In Public Equities, a very impressive performance in Canada, outperforming the benchmark by 260 basis points in 2016 and by 160 basis points over the last five years. The Global Quality portfolio edged out its benchmark by 30 basis points in 2016 but it still up outperforming it by almost 500 basis points over the last five years.

Again, I question this Global Quality portfolio and the benchmark they use to evaluate it and I've openly stated if it's that good, why aren't other large Canadian pension funds doing the exact same thing? (Answer: it doesn't pass their board's smell test. If these guys are that good, they should be working for Warren Buffet, not the Caisse)

That is it from me, I've already covered enough. Take the time to go over the 2015 Annual Report as you wait for the 2016 one to appear in April. There you will find all sorts of details like the benchmarks governing the specialized portfolios (click on image):

Like I said, there are no free lunches in Real Estate and Infrastructure benchmarks but there are issues with other benchmarks that do not reflect the risks being taken in the underlying portfolios (Bonds and Global Quality portfolios, for example).

Net, net, however, I would say the benchmarks the Caisse uses are still among the toughest in Canada and it has delivered solid short-term and more importantly, long-term results.

It's a tough job managing these portfolios and beating these benchmarks, I know, I've been there and people don't realize how hard it is, especially over any given year. This is why I primarily emphasize long-term results, the only ones that truly count.

And long-term results are what counts in terms of compensating the Caisse's senior managers (from 2015 Annual Report, click on image):

Again, Mr. Beroutsos is no longer with the Caisse and neither is Bernard Morency. You can see the members of the Caisse's Executive Committee here (one notable addition last year was Jean Michel, Executive Vice-President, Depositors and Total Portfolio; he has a stellar reputation and helped Air Canada's pension rise from the ashes to become fully funded again).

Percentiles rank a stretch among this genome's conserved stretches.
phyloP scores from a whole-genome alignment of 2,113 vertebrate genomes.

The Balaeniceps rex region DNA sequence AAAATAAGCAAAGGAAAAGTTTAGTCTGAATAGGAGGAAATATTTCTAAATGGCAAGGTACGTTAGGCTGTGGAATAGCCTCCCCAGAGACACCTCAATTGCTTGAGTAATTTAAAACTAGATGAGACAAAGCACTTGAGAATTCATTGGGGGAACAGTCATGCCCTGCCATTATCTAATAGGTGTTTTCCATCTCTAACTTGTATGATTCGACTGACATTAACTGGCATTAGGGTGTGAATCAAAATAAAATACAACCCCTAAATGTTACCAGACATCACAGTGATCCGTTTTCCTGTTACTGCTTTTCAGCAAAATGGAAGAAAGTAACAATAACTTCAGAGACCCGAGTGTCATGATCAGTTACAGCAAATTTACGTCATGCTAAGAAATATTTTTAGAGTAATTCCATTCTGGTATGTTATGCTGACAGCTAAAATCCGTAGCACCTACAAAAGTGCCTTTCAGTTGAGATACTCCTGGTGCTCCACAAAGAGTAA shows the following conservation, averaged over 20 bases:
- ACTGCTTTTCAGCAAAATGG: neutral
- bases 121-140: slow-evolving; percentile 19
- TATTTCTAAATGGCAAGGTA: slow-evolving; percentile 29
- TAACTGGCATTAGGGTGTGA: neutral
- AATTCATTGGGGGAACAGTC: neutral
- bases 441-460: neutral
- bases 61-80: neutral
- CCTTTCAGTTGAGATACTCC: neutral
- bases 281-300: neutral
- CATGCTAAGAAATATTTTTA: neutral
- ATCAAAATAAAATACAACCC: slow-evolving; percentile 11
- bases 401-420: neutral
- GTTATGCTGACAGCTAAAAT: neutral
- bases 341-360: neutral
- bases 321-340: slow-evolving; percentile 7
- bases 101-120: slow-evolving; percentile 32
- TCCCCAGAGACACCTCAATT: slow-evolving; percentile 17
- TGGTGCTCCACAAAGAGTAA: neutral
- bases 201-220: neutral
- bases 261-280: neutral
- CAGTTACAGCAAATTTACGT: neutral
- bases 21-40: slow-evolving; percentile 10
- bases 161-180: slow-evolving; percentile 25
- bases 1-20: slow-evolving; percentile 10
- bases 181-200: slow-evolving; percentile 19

The other thing worth mentioning is the Caisse's executives are paid fairly but are still underpaid relative to their peers at large Canadian funds (fuzzy benchmarks at other shops play a role here but also the culture in Quebec where people get jealous and mad if senior pension fund executives managing billions get paid million dollar plus packages even if that's what they are really worth).

Lastly, one analyst told me that the Caisse's ABCP portfolio has contributed roughly 0.5% annualized to the overall results since 2010 stating "this paper was sold at 45 cents to the dollar and now trades at $1 to the dollar". No doubt ABCP has come back strongly after the crisis, but I cannot verify his figures (will leave that up to you!).

I will embed clips from the Caisse's press conference as they become available so come back to revisit this comment. If you have anything to add, please email me at

Below, Michael Sabia speaks with Mutsumi Takahashi in the CTV News Montreal studios, on December 20, 2016. Listen carefully to what he says about the REM project, addressing the critics, and what he says about Quebec companies operating in global markets. Excellent discussion here.

Also, Macky Tall, executive vice president, infrastructure at Caisse and president and CEO of CDPQ Infra, Caisse’s infrastructure unit, talks with P&I reporter Rick Baert about plans to build a light rail system in Montreal and CDPQ Infra’s overall investment strategy. Watch this interview here.

And Scott Rechler, RXR Realty CEO, was on CNBC this morning talking about why it makes sense to fund infrastructure projects through PPPs. Very interesting discussion, at one point, toward the end, he said it cost $500 million per mile to construct a subway in Paris and Tokyo but it cost $2 billion per mile to construct the last two subways in New York City because of all the regulations and bureaucracy.

Update: The Caisse's 2016 Annual Report is now available. Take the time to read it carefully. It typically comes out in late April. You can read my comments on the compensation at the Caisse for 2016 here. Take the time to read that comment to understand the factors behind how compensation is determined.